It’s 1962. Elisa Esposito (Sally Hawkins, HAPPY GO LUCKY, BLUE JASMINE) works in a top-secret government laboratory - but as a janitor, she’s far from the action. That is, until she discovers an amphibious, humanoid creature in a water tank, undergoing scientific testing. Lonely and mute, Elisa befriends the creature and soon falls in love. But with the Cold War in full swing, the government is willing to do anything to prevent its prize test subject from falling into enemy hands.
From the monstrous mind of director Guillermo del Toro (PAN’S LABYRINTH; HELLBOY; CRIMSON PEAK) comes a romance beyond words and beyond humanity. THE SHAPE OF WATER was inspired by del Toro’s childhood daydreams of a more romantic CREATURE FROM THE BLACK LAGOON - and the result reflects a master at the top of his game.
As Elisa, Academy Award nominee Hawkins delivers a magnetic performance alongside co-star Doug Jones, the creature-actor extraordinaire seen in many del Toro films. Also featuring Academy Award winner Octavia Spencer, and nominees Michael Shannon and Richard Jenkins, THE SHAPE OF WATER won near-unanimous praise at the Venice and Toronto Film Festivals. Stylish, suspenseful, and romantic, it’s a sure-fire favorite of the holiday movie season.
Tommy Wiseau’s debut (and only) feature THE ROOM - a would-be epic about love, betrayal, and a room - has become a bona fide cult cinema icon in the decade since its release, playing midnight shows regularly around the world. Its fans adore it in ways not seen since THE ROCKY HORROR PICTURE SHOW. There’s just one problem: it’s completely, mind-blowingly bad, in idiosyncratic ways no Hollywood director could ever hope to achieve.
Based on the best-selling book by Greg Sestero (THE ROOM’s Mark), THE DISASTER ARTIST is not just a chronicle of the making of the world’s worst movie, but a portrait of an artist bent on realising his vision, and of a human being struggling to relate to his fellow man. Starring James Franco (who also directed, in character) as Wiseau, Dave Franco as Sestero, and a comic ensemble including Seth Rogen, Alison Brie, Zac Efron, and Melanie Griffith, it’s a weird, hilarious and touching story that received a standing ovation at its SXSW premiere.
If Tommy Wiseau is a modern-day Ed Wood, then THE DISASTER ARTIST is a modern-day answer to ED WOOD: a rousing love letter to filmmaking, to friendship, and to artistic vision - no matter how misguided.
It’s a lazy summer in 1983 Italy, and 17-year-old Elio (Timothée Chalamet) is passing the days at his family’s villa. Into this picture of contentment strides Oliver, a dashing postgraduate studying under Elio’s father and awakening passionate desire in Elio. As romance blooms between the two, Elio gains a new understanding of who he is.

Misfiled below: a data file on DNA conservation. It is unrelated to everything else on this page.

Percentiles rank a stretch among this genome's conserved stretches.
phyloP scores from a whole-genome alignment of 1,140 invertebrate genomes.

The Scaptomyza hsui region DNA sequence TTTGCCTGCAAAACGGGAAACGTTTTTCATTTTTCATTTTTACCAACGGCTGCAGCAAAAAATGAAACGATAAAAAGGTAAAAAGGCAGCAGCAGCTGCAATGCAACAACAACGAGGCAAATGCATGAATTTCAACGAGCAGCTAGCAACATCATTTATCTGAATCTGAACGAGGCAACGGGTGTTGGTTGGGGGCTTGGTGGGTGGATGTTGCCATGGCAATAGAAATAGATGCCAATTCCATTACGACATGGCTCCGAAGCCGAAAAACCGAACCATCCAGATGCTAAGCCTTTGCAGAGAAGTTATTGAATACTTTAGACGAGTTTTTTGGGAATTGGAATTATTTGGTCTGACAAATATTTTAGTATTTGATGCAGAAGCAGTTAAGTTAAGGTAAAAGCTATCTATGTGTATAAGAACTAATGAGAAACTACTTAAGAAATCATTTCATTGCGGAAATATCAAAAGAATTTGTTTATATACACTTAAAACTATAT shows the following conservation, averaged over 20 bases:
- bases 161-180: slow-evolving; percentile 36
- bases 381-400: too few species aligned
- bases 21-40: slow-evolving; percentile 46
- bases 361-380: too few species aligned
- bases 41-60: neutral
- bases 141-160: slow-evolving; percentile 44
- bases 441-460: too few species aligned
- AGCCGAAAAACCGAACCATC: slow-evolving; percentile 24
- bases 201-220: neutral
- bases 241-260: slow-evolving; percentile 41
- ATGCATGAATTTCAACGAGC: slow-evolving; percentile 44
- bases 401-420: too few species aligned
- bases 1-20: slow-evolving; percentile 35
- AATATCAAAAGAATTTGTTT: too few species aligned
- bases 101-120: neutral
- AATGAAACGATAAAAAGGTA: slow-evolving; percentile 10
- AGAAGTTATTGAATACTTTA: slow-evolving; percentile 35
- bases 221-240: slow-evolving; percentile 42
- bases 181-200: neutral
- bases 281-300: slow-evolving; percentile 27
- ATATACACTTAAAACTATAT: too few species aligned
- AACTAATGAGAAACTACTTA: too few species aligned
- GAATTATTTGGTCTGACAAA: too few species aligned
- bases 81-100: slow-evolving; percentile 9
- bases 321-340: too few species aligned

A sumptuous romance in the sun-drenched Italian countryside, CALL ME BY YOUR NAME is the final chapter in director Luca Guadagnino’s “Desire” trilogy, following up on his similarly acclaimed I AM LOVE and A BIGGER SPLASH. Directing from a script co-written by legendary filmmaker James Ivory, Guadagnino gets personal in this gentle, intimate portrait of a summer that changes the film’s characters lives forever.
Featuring captivating performances by Armie Hammer (THE SOCIAL NETWORK), Michael Stuhlbarg (A SERIOUS MAN), and breakout lead Chalamet, CALL ME BY YOUR NAME explores first love and self-discovery with disarming honesty. From the depths of heartbreak to the heights of joy, it’s a story of coming out and coming of age that critics and audiences can’t help but fall in love with.
Twelve-year-old Miguel dreams of strumming his guitar to stardom like his hero, legendary musician Ernesto de la Cruz. But his family has banned music for generations, for reasons long forgotten. Together with his dog Dante, Miguel travels to the Land of the Dead to seek his idol, meeting a host of strange and skeletal characters and uncovering a hundred-year family mystery along the way.
The latest from the visionaries at Pixar Animation Studios, COCO invites audiences to visit a realm of skeletons and sugar skulls inspired by the Mexican Dia de los Muertos festival. Academy Award-nominated director Lee Unkrich (TOY STORY 3), screenwriter Adrian Molina, and a talented voice cast (including Gael García Bernal, Benjamin Bratt, and Edward James Olmos) breathe colorful, energetic life into Miguel, Dante, and their somewhat deceased new friends.
A dazzling whirlwind of music and imagination for all ages, COCO is a wild and vibrant journey into life beyond death, and the music that drives life.